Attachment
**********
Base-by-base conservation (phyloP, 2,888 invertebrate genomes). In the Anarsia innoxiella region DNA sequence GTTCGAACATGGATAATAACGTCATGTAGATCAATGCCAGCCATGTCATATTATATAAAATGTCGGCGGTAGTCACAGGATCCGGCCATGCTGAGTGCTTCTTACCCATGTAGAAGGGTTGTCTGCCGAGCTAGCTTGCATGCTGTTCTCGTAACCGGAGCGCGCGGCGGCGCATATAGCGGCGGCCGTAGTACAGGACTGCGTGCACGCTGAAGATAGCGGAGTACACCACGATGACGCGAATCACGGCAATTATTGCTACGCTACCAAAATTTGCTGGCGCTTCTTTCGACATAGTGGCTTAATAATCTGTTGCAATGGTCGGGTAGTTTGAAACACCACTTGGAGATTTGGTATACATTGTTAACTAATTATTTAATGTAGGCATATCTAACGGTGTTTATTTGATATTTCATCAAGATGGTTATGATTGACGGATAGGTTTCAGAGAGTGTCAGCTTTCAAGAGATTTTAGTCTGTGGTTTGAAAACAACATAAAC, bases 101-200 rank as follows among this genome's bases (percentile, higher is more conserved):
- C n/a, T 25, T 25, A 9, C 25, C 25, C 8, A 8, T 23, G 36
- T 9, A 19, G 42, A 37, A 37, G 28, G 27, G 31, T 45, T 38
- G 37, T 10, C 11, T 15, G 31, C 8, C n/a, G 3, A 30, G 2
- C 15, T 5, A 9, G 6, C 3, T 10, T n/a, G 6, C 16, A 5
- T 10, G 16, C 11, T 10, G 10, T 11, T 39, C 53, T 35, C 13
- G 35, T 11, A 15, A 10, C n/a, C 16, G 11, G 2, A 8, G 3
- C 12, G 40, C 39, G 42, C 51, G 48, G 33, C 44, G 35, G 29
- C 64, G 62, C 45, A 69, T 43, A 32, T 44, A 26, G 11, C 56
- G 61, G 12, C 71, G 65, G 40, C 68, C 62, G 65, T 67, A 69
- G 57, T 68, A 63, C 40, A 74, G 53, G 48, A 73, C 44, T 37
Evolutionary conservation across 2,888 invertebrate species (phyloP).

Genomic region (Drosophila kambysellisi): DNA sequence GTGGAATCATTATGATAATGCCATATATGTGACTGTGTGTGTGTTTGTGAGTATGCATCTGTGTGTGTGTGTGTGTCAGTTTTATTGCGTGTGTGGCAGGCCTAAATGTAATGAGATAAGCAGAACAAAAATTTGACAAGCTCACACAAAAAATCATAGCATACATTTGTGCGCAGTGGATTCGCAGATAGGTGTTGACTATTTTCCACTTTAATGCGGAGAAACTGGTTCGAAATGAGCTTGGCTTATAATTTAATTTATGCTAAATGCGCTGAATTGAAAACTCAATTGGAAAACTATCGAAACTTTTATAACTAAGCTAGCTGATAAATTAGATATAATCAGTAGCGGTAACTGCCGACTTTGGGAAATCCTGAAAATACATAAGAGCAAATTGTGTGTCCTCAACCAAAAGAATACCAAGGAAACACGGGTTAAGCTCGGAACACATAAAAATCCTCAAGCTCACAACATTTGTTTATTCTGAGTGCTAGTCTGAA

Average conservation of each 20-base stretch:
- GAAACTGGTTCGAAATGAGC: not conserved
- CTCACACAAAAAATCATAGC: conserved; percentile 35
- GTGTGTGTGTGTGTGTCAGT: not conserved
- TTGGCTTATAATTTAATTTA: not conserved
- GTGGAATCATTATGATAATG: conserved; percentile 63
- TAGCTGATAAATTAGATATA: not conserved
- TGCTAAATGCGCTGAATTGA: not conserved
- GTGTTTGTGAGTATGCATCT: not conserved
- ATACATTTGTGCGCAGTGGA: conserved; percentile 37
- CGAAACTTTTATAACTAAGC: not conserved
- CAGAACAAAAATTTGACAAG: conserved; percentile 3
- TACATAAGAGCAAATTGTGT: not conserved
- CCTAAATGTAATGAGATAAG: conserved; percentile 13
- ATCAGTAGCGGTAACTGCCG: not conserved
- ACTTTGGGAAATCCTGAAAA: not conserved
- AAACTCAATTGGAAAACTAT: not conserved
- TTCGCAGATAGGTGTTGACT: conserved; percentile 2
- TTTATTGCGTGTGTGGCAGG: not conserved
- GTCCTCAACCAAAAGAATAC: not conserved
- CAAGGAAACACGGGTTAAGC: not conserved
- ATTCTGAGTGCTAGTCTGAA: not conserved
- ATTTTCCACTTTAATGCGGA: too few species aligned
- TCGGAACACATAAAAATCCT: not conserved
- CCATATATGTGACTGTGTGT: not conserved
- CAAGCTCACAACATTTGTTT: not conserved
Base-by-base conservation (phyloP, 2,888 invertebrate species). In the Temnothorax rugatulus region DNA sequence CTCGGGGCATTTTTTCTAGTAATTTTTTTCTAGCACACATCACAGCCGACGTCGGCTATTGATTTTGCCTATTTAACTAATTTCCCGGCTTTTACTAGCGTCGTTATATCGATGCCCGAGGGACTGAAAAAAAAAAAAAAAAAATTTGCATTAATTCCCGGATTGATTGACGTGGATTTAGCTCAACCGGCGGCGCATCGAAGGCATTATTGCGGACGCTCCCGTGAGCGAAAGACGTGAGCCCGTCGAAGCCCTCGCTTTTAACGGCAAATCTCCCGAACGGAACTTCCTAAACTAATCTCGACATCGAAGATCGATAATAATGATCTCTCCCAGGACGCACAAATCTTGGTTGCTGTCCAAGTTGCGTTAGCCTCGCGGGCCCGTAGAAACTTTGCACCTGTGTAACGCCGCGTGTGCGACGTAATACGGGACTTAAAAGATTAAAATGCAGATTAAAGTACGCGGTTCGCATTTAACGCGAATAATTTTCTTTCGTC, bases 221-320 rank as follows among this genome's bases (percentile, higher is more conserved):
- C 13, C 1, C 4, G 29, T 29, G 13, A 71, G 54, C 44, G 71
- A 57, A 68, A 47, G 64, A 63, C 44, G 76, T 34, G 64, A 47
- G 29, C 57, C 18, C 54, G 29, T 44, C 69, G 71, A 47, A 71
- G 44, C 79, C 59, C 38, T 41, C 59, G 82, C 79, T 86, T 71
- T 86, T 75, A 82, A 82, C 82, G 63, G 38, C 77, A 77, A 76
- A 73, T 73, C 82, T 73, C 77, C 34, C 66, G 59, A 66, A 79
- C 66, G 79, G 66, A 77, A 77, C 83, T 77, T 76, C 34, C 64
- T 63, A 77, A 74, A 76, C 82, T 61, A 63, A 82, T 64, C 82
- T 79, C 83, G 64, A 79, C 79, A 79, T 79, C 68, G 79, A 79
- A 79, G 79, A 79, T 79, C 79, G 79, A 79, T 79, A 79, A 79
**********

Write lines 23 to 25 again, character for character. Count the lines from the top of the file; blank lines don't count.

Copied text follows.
- ATACATTTGTGCGCAGTGGA: conserved; percentile 37
- CGAAACTTTTATAACTAAGC: not conserved
- CAGAACAAAAATTTGACAAG: conserved; percentile 3